Case in point: A study published March 2020 in the The New England Journal of Medicine found that it may still be present for up to four hours on copper, up to 24 hours on cardboard and up to three days on plastic and stainless steel.

What Are High-Touch Surfaces?

According to the CDC, "high-touch surfaces" in your home should be cleaned daily. These include:

  • Tables
  • Doorknobs
  • Light switches
  • Countertops
  • Handles
  • Desks
  • Phones
  • Keyboards
  • Toilets
  • Faucets
  • Sinks
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Other At-Home Options

Laundry and dish detergent have similar qualities to hand soap, so they'll have the same effect on coronavirus, Khubchandani says. If you want to make your own homemade cleaning solution, simply add a half cup of detergent to a half cup of water.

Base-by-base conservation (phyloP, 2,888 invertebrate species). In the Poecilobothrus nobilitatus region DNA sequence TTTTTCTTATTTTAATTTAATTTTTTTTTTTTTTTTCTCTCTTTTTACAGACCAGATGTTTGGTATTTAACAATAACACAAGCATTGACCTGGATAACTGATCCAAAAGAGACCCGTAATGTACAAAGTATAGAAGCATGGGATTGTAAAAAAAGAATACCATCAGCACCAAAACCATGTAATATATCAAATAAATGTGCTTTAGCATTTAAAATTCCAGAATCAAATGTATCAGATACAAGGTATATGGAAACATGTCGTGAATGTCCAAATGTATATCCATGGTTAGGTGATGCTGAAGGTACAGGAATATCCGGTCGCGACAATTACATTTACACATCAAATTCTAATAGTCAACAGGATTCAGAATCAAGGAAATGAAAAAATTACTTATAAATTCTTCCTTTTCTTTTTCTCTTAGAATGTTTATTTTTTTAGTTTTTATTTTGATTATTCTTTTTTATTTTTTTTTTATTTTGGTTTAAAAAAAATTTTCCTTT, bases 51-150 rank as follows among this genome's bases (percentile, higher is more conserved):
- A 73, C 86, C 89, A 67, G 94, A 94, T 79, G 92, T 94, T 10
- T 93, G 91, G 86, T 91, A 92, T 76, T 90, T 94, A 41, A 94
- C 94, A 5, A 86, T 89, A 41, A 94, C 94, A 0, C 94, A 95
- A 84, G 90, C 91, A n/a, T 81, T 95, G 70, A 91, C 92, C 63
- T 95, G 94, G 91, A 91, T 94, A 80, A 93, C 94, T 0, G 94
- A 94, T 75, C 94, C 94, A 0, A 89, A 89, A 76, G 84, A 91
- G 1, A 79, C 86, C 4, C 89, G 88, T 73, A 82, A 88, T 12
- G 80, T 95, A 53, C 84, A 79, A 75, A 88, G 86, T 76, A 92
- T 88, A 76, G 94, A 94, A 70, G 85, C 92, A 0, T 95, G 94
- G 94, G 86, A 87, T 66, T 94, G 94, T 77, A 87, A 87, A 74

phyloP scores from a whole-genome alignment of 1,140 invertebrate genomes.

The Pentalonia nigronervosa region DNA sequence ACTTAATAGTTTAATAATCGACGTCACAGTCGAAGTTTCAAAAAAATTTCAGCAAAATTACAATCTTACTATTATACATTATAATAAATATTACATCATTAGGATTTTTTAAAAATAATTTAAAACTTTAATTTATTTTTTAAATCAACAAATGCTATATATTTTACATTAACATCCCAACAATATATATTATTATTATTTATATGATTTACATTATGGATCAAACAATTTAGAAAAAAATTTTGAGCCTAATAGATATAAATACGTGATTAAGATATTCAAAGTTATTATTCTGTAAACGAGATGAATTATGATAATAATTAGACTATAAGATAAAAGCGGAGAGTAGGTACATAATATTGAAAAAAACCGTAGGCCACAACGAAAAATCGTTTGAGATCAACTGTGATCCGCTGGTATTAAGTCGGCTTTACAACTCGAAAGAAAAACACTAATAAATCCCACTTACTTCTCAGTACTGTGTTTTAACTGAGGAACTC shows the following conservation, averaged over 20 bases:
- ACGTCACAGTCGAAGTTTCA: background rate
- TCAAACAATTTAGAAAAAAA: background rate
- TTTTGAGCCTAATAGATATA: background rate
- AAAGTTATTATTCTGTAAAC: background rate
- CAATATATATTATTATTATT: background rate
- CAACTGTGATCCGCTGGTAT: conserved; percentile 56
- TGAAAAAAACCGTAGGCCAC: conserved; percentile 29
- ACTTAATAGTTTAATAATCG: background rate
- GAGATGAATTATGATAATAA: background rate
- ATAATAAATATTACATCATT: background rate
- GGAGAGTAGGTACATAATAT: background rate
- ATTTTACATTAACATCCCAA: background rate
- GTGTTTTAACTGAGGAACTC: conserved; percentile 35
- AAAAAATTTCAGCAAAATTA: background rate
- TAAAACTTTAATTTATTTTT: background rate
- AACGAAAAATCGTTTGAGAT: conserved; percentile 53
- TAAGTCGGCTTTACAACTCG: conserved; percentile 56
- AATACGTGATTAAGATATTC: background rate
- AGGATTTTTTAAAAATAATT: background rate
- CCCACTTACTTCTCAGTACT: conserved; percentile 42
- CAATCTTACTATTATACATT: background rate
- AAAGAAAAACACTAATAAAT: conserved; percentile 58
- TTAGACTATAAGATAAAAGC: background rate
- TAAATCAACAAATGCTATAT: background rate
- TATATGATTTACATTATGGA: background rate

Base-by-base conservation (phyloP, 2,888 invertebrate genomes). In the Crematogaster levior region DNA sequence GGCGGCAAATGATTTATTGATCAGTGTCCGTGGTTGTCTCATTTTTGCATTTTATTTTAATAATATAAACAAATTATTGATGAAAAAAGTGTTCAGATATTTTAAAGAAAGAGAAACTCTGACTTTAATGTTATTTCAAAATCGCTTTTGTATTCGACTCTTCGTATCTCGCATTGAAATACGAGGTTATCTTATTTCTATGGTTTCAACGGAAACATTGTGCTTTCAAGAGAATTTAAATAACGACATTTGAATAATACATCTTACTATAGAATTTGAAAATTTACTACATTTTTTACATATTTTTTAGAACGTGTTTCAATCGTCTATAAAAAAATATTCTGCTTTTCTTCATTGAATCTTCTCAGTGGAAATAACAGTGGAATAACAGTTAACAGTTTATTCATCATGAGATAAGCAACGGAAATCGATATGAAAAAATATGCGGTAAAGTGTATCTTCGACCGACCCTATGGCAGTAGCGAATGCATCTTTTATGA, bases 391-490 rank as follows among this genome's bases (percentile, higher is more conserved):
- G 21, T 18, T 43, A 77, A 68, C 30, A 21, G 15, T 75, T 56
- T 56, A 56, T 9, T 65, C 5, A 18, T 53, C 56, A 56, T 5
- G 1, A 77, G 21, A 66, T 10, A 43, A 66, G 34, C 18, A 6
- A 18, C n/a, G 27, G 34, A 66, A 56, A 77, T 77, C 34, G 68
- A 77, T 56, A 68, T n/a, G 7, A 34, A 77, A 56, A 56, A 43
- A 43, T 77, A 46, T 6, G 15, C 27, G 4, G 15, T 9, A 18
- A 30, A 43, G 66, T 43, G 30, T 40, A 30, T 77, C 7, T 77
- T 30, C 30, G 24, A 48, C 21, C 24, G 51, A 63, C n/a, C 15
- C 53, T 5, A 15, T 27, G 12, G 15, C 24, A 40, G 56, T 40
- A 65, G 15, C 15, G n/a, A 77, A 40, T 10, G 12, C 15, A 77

If you're still skeptical that plain old soap and water is your best bet, then by all means try a 70 percent alcohol solution, diluted bleach (1/3 cup per gallon of water) or 0.5 percent hydrogen peroxide solution, Khubchandani says. These are all proven to work. Just make sure to let the solution sit on the surface you're disinfecting for a good 10 minutes, and then wipe it off.

Tip

When using bleach, make sure it's intended for disinfection (check the label) and hasn't passed its expiration date. Never mix bleach with ammonia or any other cleanser.

But be warned: While these solutions will inactivate the coronavirus, they may also damage the surface you're trying to clean. If in doubt, test a small area first.

If You Do Buy Household Products, Shop Carefully

If you're strolling the cleanser aisle at the supermarket, be aware that some routine household disinfectants may not help control coronavirus, Khubchandani says.